Temple Hoyne Buell Theatre

The Temple Hoyne Buell Theatre (or Buell Theatre for short), is a 2,839 capacity venue specifically designed with acoustic enhancement and state-of-the-art lighting and effects, making it the premier choice for touring Broadway productions, amplified musicals, dramatic plays and comedy acts.

Denver Performing Arts Complex

Part of the Denver Performing Arts Complex, which is managed by the Denver Center for the Performing Arts (DCPA), North America’s largest not-for-profit theatre organization, Buell Theatre will host several world-class productions such as Mamma Mia, Frozen, Hamilton, The King and I and Aladdin this year alone. Creating atmospheric, immersive stage shows and magical family-friendly performances through the use of top-notch equipment, Buell Theater has something for everyone, with quality at the center of every event.

Even the most technically complex of requirements can be met at the Buell, making it stand out from the crowd, and ensuring high-grossing runs year after year. It’s no wonder it’s Denver’s top spot for exceptional entertainment!

buell theatre

The Buell

Temple Hoyne Buell Theatre, better known as simply “The Buell,” is a premier entertainment venue located in Denver, otherwise known as the “Mile-High City.” Playing host to all the must-see Broadway musical spectacles, The Buell is the top choice for high-profile performances and traveling tours, direct from New York.

Hosting the very best that Broadway has to offer, this live venue pulls in crowds from across Colorado and beyond. The Buell is not only the home of the Colorado Ballet and DCPA’s Best of Broadway touring presentations but has also played host to five-time Grammy award winning artist Michael Bublé (2006), Saturday Night Live and the Tonight Show comedian Jimmy Fallon (2013), and the “SCREAMINGLY GOOD” (Variety) Beetlejuice production run from the 5 to 17th September 2023 – just to name a few!!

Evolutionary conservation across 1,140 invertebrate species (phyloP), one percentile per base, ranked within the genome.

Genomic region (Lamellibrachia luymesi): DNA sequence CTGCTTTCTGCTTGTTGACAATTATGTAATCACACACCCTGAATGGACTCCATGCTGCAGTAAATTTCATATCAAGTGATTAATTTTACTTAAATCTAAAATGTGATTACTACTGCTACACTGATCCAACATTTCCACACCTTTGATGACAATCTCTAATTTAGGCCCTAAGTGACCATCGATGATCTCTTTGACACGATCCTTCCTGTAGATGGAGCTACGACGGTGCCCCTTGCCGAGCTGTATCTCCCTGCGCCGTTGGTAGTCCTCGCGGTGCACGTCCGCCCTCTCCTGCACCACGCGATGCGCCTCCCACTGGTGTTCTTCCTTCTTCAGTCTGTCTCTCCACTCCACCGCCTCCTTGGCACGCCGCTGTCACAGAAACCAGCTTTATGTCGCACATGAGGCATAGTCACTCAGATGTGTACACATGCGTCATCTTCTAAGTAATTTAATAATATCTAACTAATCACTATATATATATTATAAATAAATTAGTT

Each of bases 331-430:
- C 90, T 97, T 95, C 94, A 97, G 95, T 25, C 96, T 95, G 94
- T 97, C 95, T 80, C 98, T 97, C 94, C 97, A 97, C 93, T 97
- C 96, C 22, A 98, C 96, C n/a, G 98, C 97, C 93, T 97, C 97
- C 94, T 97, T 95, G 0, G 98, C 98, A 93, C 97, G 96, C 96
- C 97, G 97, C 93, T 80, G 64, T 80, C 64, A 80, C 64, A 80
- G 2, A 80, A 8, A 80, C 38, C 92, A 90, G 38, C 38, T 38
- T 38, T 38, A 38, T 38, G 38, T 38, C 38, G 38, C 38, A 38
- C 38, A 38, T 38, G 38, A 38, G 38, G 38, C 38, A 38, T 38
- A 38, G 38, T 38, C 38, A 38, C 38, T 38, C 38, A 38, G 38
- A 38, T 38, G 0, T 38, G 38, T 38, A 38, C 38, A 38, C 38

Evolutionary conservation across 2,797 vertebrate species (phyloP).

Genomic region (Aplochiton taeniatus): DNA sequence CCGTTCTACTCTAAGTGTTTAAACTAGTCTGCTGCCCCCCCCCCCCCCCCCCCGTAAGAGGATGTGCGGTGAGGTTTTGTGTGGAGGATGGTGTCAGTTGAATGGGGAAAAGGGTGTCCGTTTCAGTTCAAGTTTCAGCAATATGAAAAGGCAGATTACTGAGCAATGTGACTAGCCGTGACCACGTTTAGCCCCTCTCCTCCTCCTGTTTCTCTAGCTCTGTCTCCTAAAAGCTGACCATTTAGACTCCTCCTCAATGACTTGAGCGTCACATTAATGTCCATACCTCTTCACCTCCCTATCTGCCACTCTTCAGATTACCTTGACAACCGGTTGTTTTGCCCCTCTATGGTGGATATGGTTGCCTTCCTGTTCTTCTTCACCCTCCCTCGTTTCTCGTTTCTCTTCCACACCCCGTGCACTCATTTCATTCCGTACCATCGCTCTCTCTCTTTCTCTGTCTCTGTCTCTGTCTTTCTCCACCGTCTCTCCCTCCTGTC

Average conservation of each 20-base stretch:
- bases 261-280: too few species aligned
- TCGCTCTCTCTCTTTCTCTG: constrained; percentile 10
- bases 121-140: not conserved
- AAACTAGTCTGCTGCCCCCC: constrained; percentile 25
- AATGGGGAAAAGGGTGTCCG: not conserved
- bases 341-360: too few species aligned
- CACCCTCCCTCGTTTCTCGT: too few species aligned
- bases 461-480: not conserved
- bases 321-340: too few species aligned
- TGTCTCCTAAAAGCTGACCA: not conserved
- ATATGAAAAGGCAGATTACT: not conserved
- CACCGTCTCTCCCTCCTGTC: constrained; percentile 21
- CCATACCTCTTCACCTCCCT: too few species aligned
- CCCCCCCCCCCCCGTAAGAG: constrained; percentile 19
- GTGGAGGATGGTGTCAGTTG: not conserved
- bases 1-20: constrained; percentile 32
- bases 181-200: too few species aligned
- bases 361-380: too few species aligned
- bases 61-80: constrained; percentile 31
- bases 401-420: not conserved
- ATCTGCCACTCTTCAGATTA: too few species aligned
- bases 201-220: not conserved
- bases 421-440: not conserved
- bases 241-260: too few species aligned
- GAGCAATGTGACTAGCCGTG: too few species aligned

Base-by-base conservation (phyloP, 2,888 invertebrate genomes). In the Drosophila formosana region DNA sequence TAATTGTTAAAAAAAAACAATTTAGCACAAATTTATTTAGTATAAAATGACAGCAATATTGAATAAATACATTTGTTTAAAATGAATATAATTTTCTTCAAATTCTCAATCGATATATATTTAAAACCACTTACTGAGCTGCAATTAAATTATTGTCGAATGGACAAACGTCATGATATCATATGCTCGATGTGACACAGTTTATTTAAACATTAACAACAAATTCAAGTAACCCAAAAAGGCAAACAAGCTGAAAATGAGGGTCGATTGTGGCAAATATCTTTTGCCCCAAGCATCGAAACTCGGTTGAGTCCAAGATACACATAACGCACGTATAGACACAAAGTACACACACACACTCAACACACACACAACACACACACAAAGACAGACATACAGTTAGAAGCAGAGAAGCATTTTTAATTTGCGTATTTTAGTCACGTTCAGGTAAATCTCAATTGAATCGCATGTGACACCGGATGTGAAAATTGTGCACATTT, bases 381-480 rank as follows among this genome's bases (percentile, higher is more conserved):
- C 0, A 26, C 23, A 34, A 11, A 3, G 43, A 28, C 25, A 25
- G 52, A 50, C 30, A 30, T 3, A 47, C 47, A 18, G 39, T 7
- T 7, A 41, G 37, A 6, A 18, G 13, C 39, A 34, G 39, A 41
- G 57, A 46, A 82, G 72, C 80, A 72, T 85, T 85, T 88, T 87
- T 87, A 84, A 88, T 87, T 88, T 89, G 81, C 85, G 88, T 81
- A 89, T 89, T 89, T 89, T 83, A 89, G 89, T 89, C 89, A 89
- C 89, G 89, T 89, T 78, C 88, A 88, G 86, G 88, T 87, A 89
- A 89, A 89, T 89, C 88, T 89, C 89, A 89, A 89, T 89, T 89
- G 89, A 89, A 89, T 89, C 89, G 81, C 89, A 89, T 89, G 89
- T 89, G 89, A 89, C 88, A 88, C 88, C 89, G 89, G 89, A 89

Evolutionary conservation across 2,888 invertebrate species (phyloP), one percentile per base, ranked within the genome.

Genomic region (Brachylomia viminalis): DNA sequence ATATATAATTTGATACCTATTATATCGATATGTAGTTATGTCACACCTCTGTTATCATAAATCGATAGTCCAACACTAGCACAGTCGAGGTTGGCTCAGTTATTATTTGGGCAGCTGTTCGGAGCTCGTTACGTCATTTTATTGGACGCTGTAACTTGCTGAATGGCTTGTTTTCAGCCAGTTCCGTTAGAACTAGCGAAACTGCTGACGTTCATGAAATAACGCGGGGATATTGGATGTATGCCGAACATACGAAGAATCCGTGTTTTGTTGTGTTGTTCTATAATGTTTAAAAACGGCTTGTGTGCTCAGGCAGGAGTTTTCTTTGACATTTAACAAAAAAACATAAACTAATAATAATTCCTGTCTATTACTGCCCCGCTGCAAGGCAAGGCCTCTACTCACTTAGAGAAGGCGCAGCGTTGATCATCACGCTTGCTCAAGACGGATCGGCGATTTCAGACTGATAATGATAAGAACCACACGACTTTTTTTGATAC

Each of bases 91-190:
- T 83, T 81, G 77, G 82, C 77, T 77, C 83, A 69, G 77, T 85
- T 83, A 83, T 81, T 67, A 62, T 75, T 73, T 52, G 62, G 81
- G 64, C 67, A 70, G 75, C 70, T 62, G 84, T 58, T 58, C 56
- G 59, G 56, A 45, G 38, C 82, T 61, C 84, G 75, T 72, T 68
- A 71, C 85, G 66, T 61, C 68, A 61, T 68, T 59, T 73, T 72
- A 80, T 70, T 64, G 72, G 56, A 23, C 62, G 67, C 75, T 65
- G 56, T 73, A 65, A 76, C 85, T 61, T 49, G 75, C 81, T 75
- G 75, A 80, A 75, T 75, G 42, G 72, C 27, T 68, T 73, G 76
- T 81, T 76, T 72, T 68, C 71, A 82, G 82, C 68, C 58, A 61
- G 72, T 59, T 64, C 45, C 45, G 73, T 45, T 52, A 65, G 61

As soon as you step foot in the Denver Performing Arts Complex, you’re greeted with high ceilings, glass curtain walls and Colorado quartzite, providing the ideal environment for amplified performances. The Buell is situated in the heart of the Galleria, between the Ellie and Boettcher Concert Hall. One of the main attractions is the Actor’s Alley, a backstage hallway that displays paintings of original show posters from nearly all of the national tours that have performed at the theater, each signed by notorious cast members. With a generous 2,839 seating capacity, The Buell is the highest-grossing theater of its size in the country!

buell theate inside


The Buell is part of the Denver Performing Arts Complex that has a rich history which stretches back to 1908. On July 5, the Denver Municipal Auditorium officially opened and hosted the Democratic National Convention. A year later, it was officially opened as the municipal theater of the city. Over time, the Arts Complex went through a series of remodels.

In 1989, supported by City bonds and a naming-rights contribution from the Temple Hoyne Buell Foundation, the auditorium underwent a thorough renovation which saw the original walls (made up of more than eight thousand pieces of sandstone from a quarry in Lyons) preserved. This marked the beginning of the construction of The Buell.

Temple Hoyne Buell, an American architect, real estate developer, and entrepreneur, is the namesake of the Buell Theatre. He played an important role in designing and constructing several famous buildings in the state, such as Lincoln, Kennedy, Regis, and Mann schools, as well as various structures on the University of Colorado campus in Boulder. Buell also left his mark on Denver with the design of the new Customs House downtown and the Paramount Theater, which was a showcase of Art Deco architecture.

The Temple Hoyne Buell Theatre celebrated its grand opening on the 1st November 1991 with the performance of The Phantom of the Opera. The Buell’s famous high ceiling was designed to accommodate the iconic chandelier featured in the production. The show, which sold out for an incredible ten weeks, drew audiences from all corners of the country, pumping around $40 million into Denver’s economy.